A single picket, dedicated to the Day of Remembrance of the Victims of Deportation of Crimean Tatars, was held on May 18 In Syktyvkar. The action was held by a civil activist Marina Sedova.
According to Sedova, she came to the picket on her own initiative, since she believed that the Crimean Tatars were still being persecuted, and the Russian society was not well informed about this.
The picket lasted half an hour, passers-by filmed the girl, some approached and asked questions. Two young men asked Sedova what repressions were, and one of the women asked what the girl had to do with the Crimean Tatars.
'One interesting man asked: 'And what, Crimean Tatars are still being persecuted?'. 'Well, yes, there are,' I answered. And he said: 'But Crimea is ours!'. And I said: 'It all started with us.' He answered: 'I don't believe it!' and left,' the activist said.
Marina Sedova admitted that she did not expect such attention from the residents of the city, she thought that everything would be worse, because 'these problems do not bother people of Syktyvkar'.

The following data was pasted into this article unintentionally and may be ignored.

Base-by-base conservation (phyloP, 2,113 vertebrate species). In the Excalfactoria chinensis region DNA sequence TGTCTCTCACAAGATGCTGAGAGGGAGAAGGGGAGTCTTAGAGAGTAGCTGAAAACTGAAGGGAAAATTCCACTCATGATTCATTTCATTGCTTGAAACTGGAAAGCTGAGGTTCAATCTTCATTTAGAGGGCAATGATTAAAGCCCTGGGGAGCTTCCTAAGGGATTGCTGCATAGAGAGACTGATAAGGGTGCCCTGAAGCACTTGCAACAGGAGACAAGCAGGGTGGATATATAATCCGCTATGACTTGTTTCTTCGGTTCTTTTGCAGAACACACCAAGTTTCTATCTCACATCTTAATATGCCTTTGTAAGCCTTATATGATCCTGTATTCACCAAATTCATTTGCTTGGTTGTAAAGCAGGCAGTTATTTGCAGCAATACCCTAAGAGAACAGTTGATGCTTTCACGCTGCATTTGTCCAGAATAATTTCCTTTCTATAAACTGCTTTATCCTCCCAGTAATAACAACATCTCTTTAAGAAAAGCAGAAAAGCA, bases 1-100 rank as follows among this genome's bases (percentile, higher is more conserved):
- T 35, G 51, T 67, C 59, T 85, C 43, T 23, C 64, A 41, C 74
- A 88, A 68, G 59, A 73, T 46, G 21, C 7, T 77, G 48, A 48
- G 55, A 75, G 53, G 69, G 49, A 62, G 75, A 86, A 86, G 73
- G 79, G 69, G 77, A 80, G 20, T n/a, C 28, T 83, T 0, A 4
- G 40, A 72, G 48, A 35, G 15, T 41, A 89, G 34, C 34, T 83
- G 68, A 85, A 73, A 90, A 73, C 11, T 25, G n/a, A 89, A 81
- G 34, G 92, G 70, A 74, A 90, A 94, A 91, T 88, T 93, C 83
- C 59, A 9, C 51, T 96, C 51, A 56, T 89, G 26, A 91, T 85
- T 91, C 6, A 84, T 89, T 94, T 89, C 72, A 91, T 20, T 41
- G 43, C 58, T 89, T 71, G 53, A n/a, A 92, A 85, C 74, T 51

The deportation of the Crimean Tatars began on May 18, 1944. About 200 thousand people were resettled in Uzbekistan, Kazakhstan and other regions of the USSR. Many perished on the road, 16 thousand immigrants died of starvation in 1946-47.
After the annexation of Crimea to Russia, repressions were resumed: for example, the Mejlis* of the Crimean Tatar people was recognized as an extremist organization, and its activities цуre banned.
*Mejlis is an extremist organization banned in Russia.
Elena Solovyova, photo by Kirill Shane, «7x7»